I'm wondering if anyone else found the notebook novel influencing how they read the actual novel sections? The novel in Anna's notebook is like looking at a convoluted mirror image of the story being told in the sections between the notebook segments. In fact it reminds me of the ideas and tools I used with a group of children -- a math program called Mira-math -- congruencies and incongruencies.

Fascinating reading!

message 18: by Gail (new) - rated it 3 stars

Gail Mmmm...I considered going through the sections independently of one another, but decided that an important part of the work was the disorganization, or perhaps the multi-orgainzation, and the separation of Anna's thoughts and story into all these disparate and yet somehow conjoined parts. Kind of like a narwhal or chambered nautilus. Bizarre but a good exercise for my old brain.

Dottie Gail -- I'm certain that the format as it is presented is exactly as you say part of the purpose -- but I'm contrarian enough to think that it would be interesting to readit as Russ suggested just to test that idea. I'm funny that way.

I am finishing the first segment of the notebooks soon -- so obviously I'm way behind -- but the melange of Anna with her character of ella and the mix of Paul/Michael -- and that overlap of the lives of Anna and Molly are just intriguing as all get out -- so I'm anxious to read faster.

message 20: by Ruth (new) - rated it 2 stars

Ruth I got so caught up in the Molly-in-Africa story that I forgot it was an inset and was disappointed to find myself back in England with Anna.

Even though this was a reread, it was a struggle for me to get through it. I kept thinking she could have used an editor. It kept circling around and around and around. Apparently if something was worth saying once, Lessing thought it was worth saying again. And again. And again.
How many bad relationships do we have to see Anna/Molly go through before we get the idea?

And the final one, with the nut case... I kept inwardly screaming at her to get him outta there. Was that necessary?


Sherry I was wondering about that, too, Ruth. It seemed that there was even another version of that "Crazy Anna" story in the last chapter, where instead of having an affair with that looney-tunes, she plastered newspaper clippings all over her room. Then she had a smaller affair with a different American. These all seem like variations on a theme, or variations on a dream.

I need to think more about the whole thing (and maybe finish the Introduction) before I write any more about this.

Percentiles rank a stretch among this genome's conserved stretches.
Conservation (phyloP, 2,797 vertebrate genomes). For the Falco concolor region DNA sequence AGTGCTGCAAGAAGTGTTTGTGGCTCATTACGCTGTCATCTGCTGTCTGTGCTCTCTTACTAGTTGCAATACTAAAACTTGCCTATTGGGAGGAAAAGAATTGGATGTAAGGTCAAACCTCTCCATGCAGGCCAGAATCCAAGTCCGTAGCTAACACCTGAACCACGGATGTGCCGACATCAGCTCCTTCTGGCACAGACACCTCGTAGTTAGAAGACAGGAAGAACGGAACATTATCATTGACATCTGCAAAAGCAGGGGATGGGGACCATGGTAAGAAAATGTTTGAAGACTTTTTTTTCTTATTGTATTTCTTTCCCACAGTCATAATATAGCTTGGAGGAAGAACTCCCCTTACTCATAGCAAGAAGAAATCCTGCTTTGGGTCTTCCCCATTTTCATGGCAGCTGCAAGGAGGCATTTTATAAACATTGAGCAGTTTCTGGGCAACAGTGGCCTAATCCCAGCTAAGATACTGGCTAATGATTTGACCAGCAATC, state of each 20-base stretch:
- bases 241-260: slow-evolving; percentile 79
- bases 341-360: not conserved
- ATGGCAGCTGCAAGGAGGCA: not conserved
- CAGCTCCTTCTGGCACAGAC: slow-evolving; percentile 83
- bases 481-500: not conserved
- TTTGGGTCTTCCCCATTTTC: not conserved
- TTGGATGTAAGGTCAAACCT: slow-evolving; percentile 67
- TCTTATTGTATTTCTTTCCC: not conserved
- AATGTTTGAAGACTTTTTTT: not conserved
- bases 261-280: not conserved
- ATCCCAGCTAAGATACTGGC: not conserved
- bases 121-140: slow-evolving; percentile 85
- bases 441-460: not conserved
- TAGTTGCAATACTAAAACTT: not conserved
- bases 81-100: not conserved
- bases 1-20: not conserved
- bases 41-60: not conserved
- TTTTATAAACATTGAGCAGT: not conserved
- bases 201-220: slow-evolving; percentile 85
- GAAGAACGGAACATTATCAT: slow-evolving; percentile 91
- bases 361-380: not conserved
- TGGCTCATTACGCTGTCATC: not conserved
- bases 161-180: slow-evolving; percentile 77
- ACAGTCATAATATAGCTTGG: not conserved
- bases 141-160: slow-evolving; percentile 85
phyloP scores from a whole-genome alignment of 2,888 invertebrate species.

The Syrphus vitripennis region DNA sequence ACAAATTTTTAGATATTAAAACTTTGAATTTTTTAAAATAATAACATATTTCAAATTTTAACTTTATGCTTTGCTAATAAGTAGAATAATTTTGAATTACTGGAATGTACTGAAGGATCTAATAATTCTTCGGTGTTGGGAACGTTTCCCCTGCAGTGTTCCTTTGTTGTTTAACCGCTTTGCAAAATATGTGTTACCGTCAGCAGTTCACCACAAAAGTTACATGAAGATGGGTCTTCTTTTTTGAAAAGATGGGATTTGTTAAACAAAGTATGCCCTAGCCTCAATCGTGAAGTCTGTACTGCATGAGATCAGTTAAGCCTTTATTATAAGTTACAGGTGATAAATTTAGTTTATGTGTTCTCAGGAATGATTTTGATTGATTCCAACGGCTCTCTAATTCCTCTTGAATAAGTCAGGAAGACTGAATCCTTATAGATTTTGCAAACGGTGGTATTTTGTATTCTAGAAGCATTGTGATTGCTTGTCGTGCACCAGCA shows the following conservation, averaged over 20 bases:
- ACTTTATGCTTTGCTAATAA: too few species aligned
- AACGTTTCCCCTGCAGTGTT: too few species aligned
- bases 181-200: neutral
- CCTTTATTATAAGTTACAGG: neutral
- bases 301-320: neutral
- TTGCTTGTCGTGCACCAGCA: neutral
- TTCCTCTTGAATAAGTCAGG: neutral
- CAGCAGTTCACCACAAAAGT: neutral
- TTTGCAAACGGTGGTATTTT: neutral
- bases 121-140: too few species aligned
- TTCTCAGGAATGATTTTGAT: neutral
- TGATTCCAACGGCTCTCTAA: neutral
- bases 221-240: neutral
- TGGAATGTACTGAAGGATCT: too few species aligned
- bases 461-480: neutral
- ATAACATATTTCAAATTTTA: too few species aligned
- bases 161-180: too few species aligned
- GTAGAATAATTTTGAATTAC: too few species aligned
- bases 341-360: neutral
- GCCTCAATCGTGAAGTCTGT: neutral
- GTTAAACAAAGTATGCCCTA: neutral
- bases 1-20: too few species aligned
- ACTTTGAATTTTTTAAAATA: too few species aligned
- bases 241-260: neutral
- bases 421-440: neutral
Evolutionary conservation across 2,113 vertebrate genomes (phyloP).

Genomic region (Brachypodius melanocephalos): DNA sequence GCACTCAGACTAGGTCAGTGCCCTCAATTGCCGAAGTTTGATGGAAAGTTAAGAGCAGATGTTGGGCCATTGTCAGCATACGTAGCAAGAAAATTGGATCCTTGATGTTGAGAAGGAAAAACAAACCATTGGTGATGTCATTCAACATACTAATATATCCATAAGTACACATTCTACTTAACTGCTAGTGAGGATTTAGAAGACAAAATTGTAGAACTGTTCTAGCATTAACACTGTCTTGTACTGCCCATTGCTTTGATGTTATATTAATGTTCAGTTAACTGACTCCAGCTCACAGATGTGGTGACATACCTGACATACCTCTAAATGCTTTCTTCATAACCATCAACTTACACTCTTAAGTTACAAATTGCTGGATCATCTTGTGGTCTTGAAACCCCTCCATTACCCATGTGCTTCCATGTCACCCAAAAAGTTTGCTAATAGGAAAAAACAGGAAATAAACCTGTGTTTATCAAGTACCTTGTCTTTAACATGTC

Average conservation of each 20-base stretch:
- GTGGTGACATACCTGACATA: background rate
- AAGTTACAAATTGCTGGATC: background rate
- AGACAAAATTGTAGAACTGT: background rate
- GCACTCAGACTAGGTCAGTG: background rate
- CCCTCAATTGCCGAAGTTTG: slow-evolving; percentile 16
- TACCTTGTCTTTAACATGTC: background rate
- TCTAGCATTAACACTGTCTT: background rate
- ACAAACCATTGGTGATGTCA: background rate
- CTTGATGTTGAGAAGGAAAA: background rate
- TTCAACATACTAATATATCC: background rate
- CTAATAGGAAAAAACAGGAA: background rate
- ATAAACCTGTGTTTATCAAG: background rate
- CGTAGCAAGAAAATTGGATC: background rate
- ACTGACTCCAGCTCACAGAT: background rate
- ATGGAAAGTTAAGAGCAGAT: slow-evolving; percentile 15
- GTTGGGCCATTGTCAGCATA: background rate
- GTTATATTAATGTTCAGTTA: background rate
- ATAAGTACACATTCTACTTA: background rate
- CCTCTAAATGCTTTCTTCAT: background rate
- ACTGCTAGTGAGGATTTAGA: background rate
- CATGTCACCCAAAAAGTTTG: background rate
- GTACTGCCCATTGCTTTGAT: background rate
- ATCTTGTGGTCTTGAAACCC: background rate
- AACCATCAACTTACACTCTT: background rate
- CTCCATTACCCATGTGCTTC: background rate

Ricki I'm still only about 2/3 of the way through and am loving every minute of it so can't add to any overall view. It has been said that Lessing's writing is quite autobiographical and I've found the discussions about the Communist Party fascinating but also the way she jumps back and forth from the 'reality' of Anna to the bits about, is it Emma. Sorry once more the book is nowhere near the computer. Here I am at 60+ and wishing I had had the insights at the age Lessing was when she wrote the book that I am still acquiring.
This book also suits my taste because I realise more and more that the books I truly like are those that extend my insights into humanity, places, etc. I believe a lot of my criticism of novels I read come from the fact that a particular book has not done so. Funny enough I haven't either gotten to, or found any part that I wish had been more fully edited - as opposed to the Proust where I was screaming 'edit' all the time!

message 23: by Ruth (new) - rated it 2 stars

Ruth I thought the newspaper thing was just an extension of the earlier craziness. So much for paying attention.

And what about the Golden Notebook, where she was supposed to pull everything together?


Sherry I may be wrong, but I have a feeling the Golden Notebook, even though it is sparse, is kind of the point, which I think is that mental health comes from not over-thinking, not over-obsessing, not over-doing, but just being and living and loving. And keeping in mind that blade of grass that will pop up after all of us are dead and gone. Knowing that life is basically meaningless, but finding happiness anyway.

message 25: by Dottie (last edited Feb 13, 2008 09:15AM) (new) - rated it 5 stars

Dottie And even though I'm not there yet (at the end of it) -- perhaps not beating oneself up internally and externally from guilt over all of those things you mention, Sherry?

I have concluded that I HAVE to get my hands on my own copy and read this one again and I should have persisted in doing so from the start -- see, there I go-- right now I'm just glad I kept reading.

message 26: by Jim (last edited Feb 15, 2008 07:11AM) (new) - rated it 2 stars

Jim The role of the Communist Party is striking. From the perspective of the US, membership in the Communist Party was basically treason in the 50s. Remember the old TV show I Led Three Lives about Herb Philbrick who served as a counterintelligence agent in CPUSA?

In Britain it sounds as if the Party was just seen as a form of idealism, perhaps the way it was seen in the US prior to the 50s.

Where everything seems to breakdown is when you get to the practical realities of getting power to do the wonderful things that you would like to do. Suddenly you need unity of purpose and idealists are forced to compromise. In the worst case you end up with a Stalinism that is far more oppressive than the evils you are trying to redress. Where does that leave you? Do you go back to a self centered cynicism, a lonely idealism, or just accept the compromise?